Adventures

Photo Gallery: Hitting a High Point - Trekking Escudilla Mountain Arizona's Third Highest Peak

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The place you see in these photos is long gone now, utterly consumed in Arizona's largest wildfire that ignited on June 14, 2011 and didn't get 100% contained until July 8, 2011. The Wallow Wildfire. Arizona's third tallest peak, Escudilla Mountain rises to 10,912 feet and was once a pleasant refuge with its dense aspen groves, towering ponderosas, knee-high wild grass, and numerous trails. We first posted this story on October 7, 2009, shortly after spending a weekend on the mountain. We're bringing it back up now that the context has changed ...  
— Mark Stephens, AdventureParents.com

 

Years ago, Arizona Highways Magazine published a challenge of sorts. They ran an article that listed the highest peaks in each county of Arizona.  My friend Seth set out to do them all.  When he told me that, I blinked once and said, "Dude."

Shortly after, we didn't talk about summiting Mount Graham — the tallest peak in Graham County.  You see, hiking that peak is illegal.  One of the best things about getting older is devulging all the questionable (or not-so-questionable) antics you pulled off as a young punk in a colorful, ripping tale that often includes a few flavorful toppings: a broken down car, a police chase, a combative girlfriend, a bar room fist fight, an unsavory organized crime boss wannabe, a series of empty bottles, or a hustled game of pool gone awry.  Pick any three, you've got yourself a story.

But I wasn't a young punk when we didn't talk about summiting Mount Graham and when we didn't trudge up steep slopes of aspen, through a north facing bowl, and along an abandoned Jeep road.  Nope.  I wouldn't know much about that. That would have been illegal ...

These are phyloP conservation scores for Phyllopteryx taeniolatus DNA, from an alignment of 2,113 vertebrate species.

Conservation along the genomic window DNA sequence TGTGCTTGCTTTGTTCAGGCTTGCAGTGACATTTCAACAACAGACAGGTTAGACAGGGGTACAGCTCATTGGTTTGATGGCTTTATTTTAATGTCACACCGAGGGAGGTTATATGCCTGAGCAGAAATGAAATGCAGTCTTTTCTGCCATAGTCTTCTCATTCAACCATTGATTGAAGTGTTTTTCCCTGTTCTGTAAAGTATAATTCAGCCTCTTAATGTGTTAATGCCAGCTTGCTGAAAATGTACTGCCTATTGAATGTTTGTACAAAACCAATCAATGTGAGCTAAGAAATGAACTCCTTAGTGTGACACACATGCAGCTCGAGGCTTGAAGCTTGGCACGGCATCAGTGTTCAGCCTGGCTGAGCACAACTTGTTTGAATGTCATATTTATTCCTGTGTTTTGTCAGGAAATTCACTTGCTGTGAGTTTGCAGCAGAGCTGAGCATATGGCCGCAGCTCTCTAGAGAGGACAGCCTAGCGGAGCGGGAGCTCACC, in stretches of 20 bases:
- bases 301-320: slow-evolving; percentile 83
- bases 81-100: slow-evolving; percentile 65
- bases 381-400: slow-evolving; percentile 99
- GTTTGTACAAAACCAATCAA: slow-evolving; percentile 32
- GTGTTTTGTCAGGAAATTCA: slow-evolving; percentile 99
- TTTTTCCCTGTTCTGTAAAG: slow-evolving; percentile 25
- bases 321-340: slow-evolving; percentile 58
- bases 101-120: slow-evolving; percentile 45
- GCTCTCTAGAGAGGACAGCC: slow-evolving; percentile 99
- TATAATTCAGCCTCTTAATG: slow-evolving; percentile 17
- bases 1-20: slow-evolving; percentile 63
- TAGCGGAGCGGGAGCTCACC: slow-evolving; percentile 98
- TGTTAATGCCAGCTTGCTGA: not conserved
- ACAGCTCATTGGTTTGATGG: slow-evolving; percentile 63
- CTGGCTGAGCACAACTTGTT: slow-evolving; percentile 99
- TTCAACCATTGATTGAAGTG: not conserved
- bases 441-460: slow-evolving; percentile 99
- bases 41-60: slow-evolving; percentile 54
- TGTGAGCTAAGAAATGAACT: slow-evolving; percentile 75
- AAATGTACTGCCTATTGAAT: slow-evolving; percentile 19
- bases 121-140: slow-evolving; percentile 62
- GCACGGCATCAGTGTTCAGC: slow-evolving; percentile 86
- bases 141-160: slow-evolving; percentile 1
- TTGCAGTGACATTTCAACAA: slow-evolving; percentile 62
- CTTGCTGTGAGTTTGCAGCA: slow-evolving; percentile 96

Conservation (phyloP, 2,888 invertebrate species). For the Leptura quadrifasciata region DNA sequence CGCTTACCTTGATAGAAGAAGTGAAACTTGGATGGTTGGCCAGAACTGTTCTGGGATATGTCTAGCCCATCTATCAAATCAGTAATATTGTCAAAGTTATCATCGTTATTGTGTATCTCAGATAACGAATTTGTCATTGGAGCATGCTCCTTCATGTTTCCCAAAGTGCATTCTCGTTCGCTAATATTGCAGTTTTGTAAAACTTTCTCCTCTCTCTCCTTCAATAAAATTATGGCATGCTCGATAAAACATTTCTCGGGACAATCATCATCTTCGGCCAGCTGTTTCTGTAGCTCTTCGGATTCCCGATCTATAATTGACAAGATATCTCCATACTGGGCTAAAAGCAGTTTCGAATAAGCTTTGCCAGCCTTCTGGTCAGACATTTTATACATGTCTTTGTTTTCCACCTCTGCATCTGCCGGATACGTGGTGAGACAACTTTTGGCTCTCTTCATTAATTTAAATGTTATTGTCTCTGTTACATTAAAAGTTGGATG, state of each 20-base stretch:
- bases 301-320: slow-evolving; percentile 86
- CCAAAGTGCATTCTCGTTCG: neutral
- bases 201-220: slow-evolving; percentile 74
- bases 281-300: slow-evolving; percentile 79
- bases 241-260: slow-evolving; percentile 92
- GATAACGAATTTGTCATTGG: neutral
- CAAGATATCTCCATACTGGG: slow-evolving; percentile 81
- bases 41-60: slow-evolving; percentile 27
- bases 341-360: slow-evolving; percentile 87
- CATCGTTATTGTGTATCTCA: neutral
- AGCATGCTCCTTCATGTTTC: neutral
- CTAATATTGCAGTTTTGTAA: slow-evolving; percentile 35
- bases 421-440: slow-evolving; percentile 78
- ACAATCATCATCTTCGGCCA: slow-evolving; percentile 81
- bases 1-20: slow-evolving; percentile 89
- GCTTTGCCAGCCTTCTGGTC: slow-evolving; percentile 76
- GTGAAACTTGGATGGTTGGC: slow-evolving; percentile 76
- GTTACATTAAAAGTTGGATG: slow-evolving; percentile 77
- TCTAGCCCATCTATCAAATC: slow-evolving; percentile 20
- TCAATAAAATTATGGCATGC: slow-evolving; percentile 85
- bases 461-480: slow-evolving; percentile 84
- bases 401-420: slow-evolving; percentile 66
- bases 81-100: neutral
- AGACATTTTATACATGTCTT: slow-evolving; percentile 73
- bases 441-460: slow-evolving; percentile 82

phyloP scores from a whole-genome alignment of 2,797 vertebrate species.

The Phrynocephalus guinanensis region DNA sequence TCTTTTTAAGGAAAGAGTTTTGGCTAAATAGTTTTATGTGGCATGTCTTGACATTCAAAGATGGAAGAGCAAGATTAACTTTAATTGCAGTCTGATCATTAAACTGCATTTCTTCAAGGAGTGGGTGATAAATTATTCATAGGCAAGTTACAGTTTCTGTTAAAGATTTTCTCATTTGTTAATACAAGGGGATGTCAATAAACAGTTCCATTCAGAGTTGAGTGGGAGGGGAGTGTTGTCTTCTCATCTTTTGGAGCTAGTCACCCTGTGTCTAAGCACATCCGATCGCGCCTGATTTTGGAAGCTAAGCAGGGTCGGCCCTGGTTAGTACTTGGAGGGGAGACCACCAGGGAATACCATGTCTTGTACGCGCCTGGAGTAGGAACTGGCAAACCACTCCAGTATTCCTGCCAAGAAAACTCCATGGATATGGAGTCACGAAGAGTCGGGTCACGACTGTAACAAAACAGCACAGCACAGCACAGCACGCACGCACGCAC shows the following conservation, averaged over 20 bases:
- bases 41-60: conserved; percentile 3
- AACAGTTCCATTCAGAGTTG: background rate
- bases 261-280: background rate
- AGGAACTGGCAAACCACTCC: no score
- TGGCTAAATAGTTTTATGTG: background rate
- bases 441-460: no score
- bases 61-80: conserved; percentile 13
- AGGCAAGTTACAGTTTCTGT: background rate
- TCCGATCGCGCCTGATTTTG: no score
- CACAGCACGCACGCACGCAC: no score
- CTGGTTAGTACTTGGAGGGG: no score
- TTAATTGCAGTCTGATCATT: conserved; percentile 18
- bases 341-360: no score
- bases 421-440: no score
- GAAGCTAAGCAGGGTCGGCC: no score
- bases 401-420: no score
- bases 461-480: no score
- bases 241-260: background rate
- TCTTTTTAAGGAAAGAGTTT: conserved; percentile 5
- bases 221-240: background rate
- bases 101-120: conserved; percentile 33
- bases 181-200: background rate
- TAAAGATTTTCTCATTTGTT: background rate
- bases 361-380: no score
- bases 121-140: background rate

Hitting the highest peaks is always on my list of things to do, and I'm much more domesticated these days.  Escudilla Mountain doesn't make the list of high points in each county because it gets outranked by Mount Baldy; the second highest peak in Arizona that also resides in Apache County.  Escudilla just gets the third highest point in Arizona.  She's 10,912 feet tall and takes up a certain amount of blue sky in Eastern Arizona south of Springerville off the scenic 191.

Chloe, almost a full 2 years old, rode on our backs in a classic Kelty Back Country child carrier for the 6-ish round-trip miles.  Child carrier backpacks are pretty cool, no doubt.  But geesh, you're dealing with a load that likes to move, lean, twist, kick, holler, drink all of your water and then ask for candy.  You didn't hear this from me, but I'd much rather lug around 70-lbs of bricks than a toddler on my back.

But I'm a dad you see, relegated to a certain aloof form of work akin to that of a burro on a Mexican ranch.  Whipped, unthanked, and tossed the left overs at each meal. If you're not a dad you won't get this, but yeah, it's the best ever. Because later that night, say when you're sacked out in the tent, you'll roll over onto your side and feel the breath of that little girl right next to you in her green footy pajamas. You might wake her with your turn. You'll notice a slight cramp in your aging leg from that hike, but then she'll sit up and use her hoarse midnight voice, "Mmmm, snuggle papa" and drop her head next to yours. And steal your pillow.

Yeah.  You'll live for this stuff.  From the top of one mountain to the top of another.

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